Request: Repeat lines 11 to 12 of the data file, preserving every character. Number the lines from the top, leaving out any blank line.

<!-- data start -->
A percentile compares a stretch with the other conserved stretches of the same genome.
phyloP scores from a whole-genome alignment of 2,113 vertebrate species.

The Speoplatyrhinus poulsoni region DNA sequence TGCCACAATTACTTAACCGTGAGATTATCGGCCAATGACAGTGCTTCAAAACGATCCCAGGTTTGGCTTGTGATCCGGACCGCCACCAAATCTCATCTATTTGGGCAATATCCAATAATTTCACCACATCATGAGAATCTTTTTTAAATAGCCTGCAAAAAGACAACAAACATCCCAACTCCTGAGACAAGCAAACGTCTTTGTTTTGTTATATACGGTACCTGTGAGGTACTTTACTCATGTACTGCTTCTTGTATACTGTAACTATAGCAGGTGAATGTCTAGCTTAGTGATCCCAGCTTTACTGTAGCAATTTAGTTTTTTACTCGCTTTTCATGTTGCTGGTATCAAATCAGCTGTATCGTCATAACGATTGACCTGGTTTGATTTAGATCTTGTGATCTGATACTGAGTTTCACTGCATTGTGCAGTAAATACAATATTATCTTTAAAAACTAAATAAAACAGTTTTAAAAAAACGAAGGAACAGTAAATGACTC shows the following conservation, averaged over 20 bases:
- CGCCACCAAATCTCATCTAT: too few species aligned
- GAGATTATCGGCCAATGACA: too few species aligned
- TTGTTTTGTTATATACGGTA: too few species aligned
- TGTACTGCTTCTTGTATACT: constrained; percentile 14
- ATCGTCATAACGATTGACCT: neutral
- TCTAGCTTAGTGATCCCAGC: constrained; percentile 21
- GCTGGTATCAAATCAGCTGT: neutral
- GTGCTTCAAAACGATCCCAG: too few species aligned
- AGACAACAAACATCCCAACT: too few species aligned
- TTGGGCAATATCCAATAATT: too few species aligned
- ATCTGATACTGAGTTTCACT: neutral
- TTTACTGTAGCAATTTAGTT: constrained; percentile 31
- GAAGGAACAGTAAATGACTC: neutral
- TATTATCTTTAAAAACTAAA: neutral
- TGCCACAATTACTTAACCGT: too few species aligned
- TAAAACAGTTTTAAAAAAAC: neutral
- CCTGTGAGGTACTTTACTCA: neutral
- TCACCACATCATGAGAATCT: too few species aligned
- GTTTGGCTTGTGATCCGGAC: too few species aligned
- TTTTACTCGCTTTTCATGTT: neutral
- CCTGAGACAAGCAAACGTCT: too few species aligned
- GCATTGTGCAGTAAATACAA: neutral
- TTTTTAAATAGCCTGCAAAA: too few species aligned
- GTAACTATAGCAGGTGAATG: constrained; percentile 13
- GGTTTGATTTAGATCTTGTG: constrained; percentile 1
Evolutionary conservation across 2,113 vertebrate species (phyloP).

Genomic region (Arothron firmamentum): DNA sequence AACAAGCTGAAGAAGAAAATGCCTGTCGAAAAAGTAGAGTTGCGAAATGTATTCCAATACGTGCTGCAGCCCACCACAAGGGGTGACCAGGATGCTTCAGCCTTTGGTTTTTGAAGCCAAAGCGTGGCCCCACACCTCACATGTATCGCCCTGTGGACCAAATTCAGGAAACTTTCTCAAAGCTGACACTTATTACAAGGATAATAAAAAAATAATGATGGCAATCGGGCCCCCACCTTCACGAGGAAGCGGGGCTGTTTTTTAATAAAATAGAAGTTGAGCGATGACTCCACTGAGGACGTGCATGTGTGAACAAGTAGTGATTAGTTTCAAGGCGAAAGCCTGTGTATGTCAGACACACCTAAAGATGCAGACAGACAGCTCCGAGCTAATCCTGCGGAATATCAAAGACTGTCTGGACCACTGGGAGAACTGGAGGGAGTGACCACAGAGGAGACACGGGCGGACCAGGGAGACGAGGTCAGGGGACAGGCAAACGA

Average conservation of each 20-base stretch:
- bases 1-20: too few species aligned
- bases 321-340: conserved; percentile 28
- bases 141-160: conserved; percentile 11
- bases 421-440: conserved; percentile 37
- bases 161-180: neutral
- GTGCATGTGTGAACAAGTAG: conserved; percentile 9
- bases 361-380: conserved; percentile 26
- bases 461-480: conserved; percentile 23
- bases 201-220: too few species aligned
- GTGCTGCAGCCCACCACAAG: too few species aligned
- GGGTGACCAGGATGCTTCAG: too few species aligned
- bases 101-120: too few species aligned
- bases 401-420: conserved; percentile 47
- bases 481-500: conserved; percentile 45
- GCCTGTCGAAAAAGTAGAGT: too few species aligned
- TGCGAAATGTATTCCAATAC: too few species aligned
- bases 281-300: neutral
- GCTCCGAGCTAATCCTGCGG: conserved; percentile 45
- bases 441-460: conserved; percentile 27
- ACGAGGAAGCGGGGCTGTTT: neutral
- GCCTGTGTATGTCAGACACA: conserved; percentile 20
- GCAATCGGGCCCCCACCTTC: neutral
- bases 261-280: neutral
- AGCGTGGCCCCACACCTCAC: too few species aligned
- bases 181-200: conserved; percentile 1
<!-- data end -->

- GTGCTTCAAAACGATCCCAG: too few species aligned
- AGACAACAAACATCCCAACT: too few species aligned